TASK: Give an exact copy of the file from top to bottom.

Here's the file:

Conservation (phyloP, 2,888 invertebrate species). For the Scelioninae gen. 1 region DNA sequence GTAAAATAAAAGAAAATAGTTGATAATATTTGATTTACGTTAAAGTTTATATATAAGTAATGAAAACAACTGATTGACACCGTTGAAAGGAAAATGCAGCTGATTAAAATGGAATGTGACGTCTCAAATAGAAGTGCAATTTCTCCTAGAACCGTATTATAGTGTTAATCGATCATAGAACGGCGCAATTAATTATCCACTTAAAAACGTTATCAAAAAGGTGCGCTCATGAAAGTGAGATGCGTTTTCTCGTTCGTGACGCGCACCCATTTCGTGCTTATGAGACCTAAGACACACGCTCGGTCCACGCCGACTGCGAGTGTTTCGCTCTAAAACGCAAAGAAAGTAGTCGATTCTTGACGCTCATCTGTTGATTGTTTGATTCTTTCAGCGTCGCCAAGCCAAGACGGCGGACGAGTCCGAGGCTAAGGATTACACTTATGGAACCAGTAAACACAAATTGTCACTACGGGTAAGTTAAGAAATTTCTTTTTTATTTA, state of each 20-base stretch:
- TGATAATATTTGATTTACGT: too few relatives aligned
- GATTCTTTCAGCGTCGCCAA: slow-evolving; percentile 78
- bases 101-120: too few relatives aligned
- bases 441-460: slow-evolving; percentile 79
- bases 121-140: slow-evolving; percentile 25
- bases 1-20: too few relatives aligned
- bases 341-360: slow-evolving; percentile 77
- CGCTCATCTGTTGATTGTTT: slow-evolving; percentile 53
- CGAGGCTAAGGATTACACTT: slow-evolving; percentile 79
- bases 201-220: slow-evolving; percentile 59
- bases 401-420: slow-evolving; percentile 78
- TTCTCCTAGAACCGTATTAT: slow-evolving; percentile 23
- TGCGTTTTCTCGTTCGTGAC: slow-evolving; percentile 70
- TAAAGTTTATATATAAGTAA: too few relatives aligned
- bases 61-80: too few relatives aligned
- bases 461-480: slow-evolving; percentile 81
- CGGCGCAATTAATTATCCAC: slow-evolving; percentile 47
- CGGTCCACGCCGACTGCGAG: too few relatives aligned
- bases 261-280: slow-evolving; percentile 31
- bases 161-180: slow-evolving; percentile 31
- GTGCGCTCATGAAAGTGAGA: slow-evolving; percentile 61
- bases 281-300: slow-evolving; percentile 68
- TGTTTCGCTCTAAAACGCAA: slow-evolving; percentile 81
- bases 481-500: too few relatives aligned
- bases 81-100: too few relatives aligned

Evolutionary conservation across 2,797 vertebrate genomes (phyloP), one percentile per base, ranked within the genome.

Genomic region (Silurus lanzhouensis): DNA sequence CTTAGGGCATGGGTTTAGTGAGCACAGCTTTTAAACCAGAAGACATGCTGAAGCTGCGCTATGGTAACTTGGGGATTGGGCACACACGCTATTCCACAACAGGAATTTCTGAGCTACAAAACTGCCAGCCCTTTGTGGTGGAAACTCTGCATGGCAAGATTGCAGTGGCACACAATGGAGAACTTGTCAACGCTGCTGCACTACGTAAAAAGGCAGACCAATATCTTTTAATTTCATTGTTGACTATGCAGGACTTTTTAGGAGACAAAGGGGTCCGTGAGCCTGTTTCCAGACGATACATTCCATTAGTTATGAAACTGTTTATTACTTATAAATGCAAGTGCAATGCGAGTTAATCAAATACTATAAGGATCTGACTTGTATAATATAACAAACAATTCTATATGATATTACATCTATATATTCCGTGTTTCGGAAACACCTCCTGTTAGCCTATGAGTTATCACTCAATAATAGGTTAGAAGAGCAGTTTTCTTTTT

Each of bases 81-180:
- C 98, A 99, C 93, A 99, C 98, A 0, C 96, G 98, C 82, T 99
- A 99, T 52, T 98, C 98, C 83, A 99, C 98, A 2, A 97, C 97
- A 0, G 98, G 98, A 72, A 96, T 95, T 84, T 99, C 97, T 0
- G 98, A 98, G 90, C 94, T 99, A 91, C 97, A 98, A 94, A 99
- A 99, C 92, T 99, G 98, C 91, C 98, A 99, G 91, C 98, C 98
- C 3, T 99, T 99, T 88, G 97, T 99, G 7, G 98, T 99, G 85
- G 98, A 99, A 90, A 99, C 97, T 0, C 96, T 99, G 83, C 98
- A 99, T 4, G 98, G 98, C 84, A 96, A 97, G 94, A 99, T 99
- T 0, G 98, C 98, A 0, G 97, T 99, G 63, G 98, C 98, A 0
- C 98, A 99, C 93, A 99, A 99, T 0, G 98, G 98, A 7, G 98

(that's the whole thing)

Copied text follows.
Conservation (phyloP, 2,888 invertebrate species). For the Scelioninae gen. 1 region DNA sequence GTAAAATAAAAGAAAATAGTTGATAATATTTGATTTACGTTAAAGTTTATATATAAGTAATGAAAACAACTGATTGACACCGTTGAAAGGAAAATGCAGCTGATTAAAATGGAATGTGACGTCTCAAATAGAAGTGCAATTTCTCCTAGAACCGTATTATAGTGTTAATCGATCATAGAACGGCGCAATTAATTATCCACTTAAAAACGTTATCAAAAAGGTGCGCTCATGAAAGTGAGATGCGTTTTCTCGTTCGTGACGCGCACCCATTTCGTGCTTATGAGACCTAAGACACACGCTCGGTCCACGCCGACTGCGAGTGTTTCGCTCTAAAACGCAAAGAAAGTAGTCGATTCTTGACGCTCATCTGTTGATTGTTTGATTCTTTCAGCGTCGCCAAGCCAAGACGGCGGACGAGTCCGAGGCTAAGGATTACACTTATGGAACCAGTAAACACAAATTGTCACTACGGGTAAGTTAAGAAATTTCTTTTTTATTTA, state of each 20-base stretch:
- TGATAATATTTGATTTACGT: too few relatives aligned
- GATTCTTTCAGCGTCGCCAA: slow-evolving; percentile 78
- bases 101-120: too few relatives aligned
- bases 441-460: slow-evolving; percentile 79
- bases 121-140: slow-evolving; percentile 25
- bases 1-20: too few relatives aligned
- bases 341-360: slow-evolving; percentile 77
- CGCTCATCTGTTGATTGTTT: slow-evolving; percentile 53
- CGAGGCTAAGGATTACACTT: slow-evolving; percentile 79
- bases 201-220: slow-evolving; percentile 59
- bases 401-420: slow-evolving; percentile 78
- TTCTCCTAGAACCGTATTAT: slow-evolving; percentile 23
- TGCGTTTTCTCGTTCGTGAC: slow-evolving; percentile 70
- TAAAGTTTATATATAAGTAA: too few relatives aligned
- bases 61-80: too few relatives aligned
- bases 461-480: slow-evolving; percentile 81
- CGGCGCAATTAATTATCCAC: slow-evolving; percentile 47
- CGGTCCACGCCGACTGCGAG: too few relatives aligned
- bases 261-280: slow-evolving; percentile 31
- bases 161-180: slow-evolving; percentile 31
- GTGCGCTCATGAAAGTGAGA: slow-evolving; percentile 61
- bases 281-300: slow-evolving; percentile 68
- TGTTTCGCTCTAAAACGCAA: slow-evolving; percentile 81
- bases 481-500: too few relatives aligned
- bases 81-100: too few relatives aligned

Evolutionary conservation across 2,797 vertebrate genomes (phyloP), one percentile per base, ranked within the genome.

Genomic region (Silurus lanzhouensis): DNA sequence CTTAGGGCATGGGTTTAGTGAGCACAGCTTTTAAACCAGAAGACATGCTGAAGCTGCGCTATGGTAACTTGGGGATTGGGCACACACGCTATTCCACAACAGGAATTTCTGAGCTACAAAACTGCCAGCCCTTTGTGGTGGAAACTCTGCATGGCAAGATTGCAGTGGCACACAATGGAGAACTTGTCAACGCTGCTGCACTACGTAAAAAGGCAGACCAATATCTTTTAATTTCATTGTTGACTATGCAGGACTTTTTAGGAGACAAAGGGGTCCGTGAGCCTGTTTCCAGACGATACATTCCATTAGTTATGAAACTGTTTATTACTTATAAATGCAAGTGCAATGCGAGTTAATCAAATACTATAAGGATCTGACTTGTATAATATAACAAACAATTCTATATGATATTACATCTATATATTCCGTGTTTCGGAAACACCTCCTGTTAGCCTATGAGTTATCACTCAATAATAGGTTAGAAGAGCAGTTTTCTTTTT

Each of bases 81-180:
- C 98, A 99, C 93, A 99, C 98, A 0, C 96, G 98, C 82, T 99
- A 99, T 52, T 98, C 98, C 83, A 99, C 98, A 2, A 97, C 97
- A 0, G 98, G 98, A 72, A 96, T 95, T 84, T 99, C 97, T 0
- G 98, A 98, G 90, C 94, T 99, A 91, C 97, A 98, A 94, A 99
- A 99, C 92, T 99, G 98, C 91, C 98, A 99, G 91, C 98, C 98
- C 3, T 99, T 99, T 88, G 97, T 99, G 7, G 98, T 99, G 85
- G 98, A 99, A 90, A 99, C 97, T 0, C 96, T 99, G 83, C 98
- A 99, T 4, G 98, G 98, C 84, A 96, A 97, G 94, A 99, T 99
- T 0, G 98, C 98, A 0, G 97, T 99, G 63, G 98, C 98, A 0
- C 98, A 99, C 93, A 99, A 99, T 0, G 98, G 98, A 7, G 98